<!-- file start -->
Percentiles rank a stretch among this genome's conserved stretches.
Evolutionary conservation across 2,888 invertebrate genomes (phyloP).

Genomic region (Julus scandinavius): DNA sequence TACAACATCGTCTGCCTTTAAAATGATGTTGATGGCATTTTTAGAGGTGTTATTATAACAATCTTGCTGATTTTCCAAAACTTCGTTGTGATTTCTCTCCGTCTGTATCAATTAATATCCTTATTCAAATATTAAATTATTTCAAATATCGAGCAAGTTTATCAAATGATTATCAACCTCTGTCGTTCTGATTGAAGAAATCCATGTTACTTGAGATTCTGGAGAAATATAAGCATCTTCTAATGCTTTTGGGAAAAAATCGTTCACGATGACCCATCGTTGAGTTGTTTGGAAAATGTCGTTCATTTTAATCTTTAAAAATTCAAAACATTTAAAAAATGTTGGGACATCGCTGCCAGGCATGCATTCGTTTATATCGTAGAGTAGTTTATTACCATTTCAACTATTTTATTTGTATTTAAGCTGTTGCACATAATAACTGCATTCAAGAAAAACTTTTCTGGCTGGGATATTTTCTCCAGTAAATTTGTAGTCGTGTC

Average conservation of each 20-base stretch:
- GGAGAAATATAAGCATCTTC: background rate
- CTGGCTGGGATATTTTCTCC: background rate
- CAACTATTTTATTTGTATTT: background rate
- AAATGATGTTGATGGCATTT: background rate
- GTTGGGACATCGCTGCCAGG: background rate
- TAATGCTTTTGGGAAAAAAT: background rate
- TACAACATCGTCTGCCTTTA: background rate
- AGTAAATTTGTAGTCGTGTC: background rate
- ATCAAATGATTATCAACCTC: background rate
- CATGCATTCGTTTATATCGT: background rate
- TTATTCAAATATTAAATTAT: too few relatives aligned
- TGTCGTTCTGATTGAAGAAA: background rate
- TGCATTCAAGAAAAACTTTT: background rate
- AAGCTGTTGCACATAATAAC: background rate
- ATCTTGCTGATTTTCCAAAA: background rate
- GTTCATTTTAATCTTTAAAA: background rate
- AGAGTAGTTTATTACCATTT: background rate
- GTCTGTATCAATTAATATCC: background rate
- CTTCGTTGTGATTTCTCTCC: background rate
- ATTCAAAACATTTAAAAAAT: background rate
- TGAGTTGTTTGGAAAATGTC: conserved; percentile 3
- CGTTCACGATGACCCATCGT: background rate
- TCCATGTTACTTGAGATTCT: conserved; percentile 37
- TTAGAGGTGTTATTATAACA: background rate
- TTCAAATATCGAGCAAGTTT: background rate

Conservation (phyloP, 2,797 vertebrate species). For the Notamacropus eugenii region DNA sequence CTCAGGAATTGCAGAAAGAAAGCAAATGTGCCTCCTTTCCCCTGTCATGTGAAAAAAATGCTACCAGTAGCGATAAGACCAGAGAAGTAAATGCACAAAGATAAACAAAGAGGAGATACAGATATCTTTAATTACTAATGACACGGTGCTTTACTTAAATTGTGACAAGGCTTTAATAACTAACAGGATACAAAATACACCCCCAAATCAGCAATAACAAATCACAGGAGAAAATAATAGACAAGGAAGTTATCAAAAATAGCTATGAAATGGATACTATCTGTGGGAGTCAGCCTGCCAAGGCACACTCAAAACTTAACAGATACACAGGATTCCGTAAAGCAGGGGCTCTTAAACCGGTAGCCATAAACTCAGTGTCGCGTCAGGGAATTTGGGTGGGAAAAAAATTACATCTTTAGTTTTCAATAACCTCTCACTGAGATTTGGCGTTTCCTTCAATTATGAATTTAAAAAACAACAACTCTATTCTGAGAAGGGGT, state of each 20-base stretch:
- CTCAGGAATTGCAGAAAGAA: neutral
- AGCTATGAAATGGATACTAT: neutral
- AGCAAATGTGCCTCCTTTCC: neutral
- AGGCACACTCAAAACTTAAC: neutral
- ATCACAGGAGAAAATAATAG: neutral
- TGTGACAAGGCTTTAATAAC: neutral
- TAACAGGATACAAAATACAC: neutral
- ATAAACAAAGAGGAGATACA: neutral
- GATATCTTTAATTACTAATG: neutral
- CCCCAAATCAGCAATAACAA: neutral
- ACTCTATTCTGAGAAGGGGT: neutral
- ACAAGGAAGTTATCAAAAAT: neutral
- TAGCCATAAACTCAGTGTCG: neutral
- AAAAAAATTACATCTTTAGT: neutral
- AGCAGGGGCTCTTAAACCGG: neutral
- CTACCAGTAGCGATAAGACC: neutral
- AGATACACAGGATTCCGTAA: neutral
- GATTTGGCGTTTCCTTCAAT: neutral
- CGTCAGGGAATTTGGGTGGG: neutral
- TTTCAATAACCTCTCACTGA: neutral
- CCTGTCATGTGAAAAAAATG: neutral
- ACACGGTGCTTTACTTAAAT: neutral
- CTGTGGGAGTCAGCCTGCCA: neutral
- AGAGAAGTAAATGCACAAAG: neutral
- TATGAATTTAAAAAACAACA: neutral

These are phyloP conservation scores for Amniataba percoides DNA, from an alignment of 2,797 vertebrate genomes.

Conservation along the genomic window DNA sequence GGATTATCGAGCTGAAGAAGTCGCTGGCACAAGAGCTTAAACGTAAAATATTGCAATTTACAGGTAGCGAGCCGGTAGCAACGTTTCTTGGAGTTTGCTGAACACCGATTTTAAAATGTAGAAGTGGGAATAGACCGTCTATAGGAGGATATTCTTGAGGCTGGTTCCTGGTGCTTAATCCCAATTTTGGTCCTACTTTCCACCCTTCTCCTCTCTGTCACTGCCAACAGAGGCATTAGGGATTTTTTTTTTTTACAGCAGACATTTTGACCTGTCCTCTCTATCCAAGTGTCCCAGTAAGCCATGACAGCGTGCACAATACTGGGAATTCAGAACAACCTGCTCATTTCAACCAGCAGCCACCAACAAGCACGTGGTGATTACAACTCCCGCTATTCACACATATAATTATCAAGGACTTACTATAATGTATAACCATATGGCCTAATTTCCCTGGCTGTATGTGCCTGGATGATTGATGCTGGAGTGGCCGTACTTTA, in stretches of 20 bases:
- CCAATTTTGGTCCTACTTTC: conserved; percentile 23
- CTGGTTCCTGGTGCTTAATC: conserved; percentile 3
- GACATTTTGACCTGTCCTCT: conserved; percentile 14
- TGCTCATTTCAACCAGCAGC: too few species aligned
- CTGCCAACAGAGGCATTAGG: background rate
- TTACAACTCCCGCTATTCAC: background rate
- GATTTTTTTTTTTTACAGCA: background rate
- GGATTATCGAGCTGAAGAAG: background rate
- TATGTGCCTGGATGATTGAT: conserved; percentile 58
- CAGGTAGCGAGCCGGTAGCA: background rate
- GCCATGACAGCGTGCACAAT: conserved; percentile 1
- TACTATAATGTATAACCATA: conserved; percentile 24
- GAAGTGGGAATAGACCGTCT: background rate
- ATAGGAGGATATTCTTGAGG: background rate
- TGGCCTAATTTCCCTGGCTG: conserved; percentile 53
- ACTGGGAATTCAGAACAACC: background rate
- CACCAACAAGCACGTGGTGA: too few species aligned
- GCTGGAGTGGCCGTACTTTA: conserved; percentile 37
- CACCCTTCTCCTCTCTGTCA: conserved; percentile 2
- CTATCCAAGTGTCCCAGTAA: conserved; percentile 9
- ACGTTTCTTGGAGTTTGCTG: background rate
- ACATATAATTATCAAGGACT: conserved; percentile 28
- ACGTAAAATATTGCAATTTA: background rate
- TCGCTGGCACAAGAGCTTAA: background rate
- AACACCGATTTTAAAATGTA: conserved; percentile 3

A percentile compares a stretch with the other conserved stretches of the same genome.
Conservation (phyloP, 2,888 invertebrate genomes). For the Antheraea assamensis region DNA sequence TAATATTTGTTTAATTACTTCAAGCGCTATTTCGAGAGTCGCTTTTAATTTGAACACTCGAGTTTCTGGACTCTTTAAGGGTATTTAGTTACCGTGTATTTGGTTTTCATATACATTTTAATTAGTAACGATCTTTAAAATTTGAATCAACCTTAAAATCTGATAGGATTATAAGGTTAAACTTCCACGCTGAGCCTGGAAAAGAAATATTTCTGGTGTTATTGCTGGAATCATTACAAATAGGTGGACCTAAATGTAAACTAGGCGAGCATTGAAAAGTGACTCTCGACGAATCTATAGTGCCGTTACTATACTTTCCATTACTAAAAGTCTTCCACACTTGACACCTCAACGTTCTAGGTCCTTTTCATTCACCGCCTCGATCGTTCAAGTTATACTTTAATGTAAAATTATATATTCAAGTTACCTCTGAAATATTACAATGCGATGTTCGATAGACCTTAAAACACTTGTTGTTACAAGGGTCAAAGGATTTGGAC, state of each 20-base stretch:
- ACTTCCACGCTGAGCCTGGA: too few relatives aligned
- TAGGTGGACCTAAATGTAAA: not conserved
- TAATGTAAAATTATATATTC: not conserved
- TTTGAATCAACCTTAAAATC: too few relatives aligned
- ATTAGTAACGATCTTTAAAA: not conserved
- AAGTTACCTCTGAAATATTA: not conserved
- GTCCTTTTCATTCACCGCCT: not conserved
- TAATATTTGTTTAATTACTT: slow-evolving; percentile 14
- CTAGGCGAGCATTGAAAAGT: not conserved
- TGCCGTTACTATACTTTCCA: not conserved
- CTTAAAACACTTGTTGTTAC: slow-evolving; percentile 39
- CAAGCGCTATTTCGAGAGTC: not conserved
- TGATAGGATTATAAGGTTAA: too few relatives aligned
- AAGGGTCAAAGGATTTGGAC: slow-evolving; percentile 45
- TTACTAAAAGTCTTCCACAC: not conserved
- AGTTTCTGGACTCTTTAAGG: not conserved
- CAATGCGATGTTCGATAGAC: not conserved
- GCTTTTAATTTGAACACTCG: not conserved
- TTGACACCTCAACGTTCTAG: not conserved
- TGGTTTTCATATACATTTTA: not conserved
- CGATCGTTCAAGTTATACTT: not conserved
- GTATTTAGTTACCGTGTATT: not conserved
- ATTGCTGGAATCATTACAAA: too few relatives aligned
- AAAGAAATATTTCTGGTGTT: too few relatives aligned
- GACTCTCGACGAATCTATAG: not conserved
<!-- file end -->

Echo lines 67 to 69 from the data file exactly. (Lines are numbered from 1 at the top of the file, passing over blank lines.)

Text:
- CAGGTAGCGAGCCGGTAGCA: background rate
- GCCATGACAGCGTGCACAAT: conserved; percentile 1
- TACTATAATGTATAACCATA: conserved; percentile 24